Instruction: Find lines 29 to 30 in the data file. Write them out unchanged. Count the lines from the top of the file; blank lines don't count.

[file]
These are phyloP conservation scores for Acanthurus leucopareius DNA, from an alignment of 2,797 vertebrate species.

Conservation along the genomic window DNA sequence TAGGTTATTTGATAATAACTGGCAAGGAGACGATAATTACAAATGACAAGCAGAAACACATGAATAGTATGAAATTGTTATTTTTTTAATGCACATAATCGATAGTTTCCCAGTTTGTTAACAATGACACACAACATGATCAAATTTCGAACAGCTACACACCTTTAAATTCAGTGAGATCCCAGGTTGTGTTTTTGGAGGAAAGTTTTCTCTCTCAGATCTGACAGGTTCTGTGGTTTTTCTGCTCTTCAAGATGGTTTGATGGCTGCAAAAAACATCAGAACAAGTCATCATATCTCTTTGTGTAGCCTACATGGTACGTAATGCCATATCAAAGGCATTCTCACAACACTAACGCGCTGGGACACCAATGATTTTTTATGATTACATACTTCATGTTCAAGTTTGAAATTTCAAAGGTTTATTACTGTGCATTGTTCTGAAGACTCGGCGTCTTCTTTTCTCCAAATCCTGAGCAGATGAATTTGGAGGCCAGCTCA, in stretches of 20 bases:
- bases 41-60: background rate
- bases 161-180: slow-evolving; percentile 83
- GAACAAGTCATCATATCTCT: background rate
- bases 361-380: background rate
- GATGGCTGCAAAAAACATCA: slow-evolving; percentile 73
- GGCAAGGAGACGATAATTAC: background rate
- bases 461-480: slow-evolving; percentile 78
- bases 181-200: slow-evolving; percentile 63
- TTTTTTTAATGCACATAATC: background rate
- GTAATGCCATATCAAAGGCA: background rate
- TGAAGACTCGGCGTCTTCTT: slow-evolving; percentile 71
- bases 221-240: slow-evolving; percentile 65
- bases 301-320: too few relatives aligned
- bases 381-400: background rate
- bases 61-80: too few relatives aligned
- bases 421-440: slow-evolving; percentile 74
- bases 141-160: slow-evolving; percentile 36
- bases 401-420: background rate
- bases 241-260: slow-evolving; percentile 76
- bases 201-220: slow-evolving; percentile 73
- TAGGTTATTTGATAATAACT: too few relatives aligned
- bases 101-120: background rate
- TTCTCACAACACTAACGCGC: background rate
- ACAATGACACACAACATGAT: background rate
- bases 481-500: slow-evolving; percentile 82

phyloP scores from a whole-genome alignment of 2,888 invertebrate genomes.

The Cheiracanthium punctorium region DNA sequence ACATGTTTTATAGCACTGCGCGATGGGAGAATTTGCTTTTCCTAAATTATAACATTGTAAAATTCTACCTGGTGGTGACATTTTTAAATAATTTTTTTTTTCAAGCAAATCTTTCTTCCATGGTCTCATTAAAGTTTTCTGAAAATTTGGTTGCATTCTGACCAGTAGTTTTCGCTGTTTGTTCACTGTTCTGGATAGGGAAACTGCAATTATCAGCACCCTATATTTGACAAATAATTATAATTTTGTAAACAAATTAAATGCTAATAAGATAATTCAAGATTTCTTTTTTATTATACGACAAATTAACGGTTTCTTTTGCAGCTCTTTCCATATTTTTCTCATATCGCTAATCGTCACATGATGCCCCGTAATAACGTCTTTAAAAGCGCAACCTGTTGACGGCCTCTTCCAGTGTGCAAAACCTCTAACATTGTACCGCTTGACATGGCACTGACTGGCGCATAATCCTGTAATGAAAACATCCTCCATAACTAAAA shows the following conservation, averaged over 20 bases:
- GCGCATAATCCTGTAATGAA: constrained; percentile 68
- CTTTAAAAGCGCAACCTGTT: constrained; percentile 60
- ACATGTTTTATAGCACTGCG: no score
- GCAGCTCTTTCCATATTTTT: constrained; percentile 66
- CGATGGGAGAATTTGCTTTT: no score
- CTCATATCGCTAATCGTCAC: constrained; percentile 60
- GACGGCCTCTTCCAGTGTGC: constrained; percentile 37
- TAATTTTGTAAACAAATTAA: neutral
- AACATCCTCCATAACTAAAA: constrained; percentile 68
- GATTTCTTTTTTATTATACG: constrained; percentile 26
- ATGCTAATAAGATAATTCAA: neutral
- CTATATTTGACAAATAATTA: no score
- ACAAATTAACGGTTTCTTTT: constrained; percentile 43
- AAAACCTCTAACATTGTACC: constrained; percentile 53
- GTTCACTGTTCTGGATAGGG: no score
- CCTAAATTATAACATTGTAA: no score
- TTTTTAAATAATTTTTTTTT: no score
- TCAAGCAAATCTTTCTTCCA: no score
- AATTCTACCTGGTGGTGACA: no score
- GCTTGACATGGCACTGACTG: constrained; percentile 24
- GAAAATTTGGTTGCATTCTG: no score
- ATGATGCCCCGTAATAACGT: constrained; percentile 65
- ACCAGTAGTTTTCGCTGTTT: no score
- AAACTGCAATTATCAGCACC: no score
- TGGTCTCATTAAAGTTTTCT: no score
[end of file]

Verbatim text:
The Cheiracanthium punctorium region DNA sequence ACATGTTTTATAGCACTGCGCGATGGGAGAATTTGCTTTTCCTAAATTATAACATTGTAAAATTCTACCTGGTGGTGACATTTTTAAATAATTTTTTTTTTCAAGCAAATCTTTCTTCCATGGTCTCATTAAAGTTTTCTGAAAATTTGGTTGCATTCTGACCAGTAGTTTTCGCTGTTTGTTCACTGTTCTGGATAGGGAAACTGCAATTATCAGCACCCTATATTTGACAAATAATTATAATTTTGTAAACAAATTAAATGCTAATAAGATAATTCAAGATTTCTTTTTTATTATACGACAAATTAACGGTTTCTTTTGCAGCTCTTTCCATATTTTTCTCATATCGCTAATCGTCACATGATGCCCCGTAATAACGTCTTTAAAAGCGCAACCTGTTGACGGCCTCTTCCAGTGTGCAAAACCTCTAACATTGTACCGCTTGACATGGCACTGACTGGCGCATAATCCTGTAATGAAAACATCCTCCATAACTAAAA shows the following conservation, averaged over 20 bases:
- GCGCATAATCCTGTAATGAA: constrained; percentile 68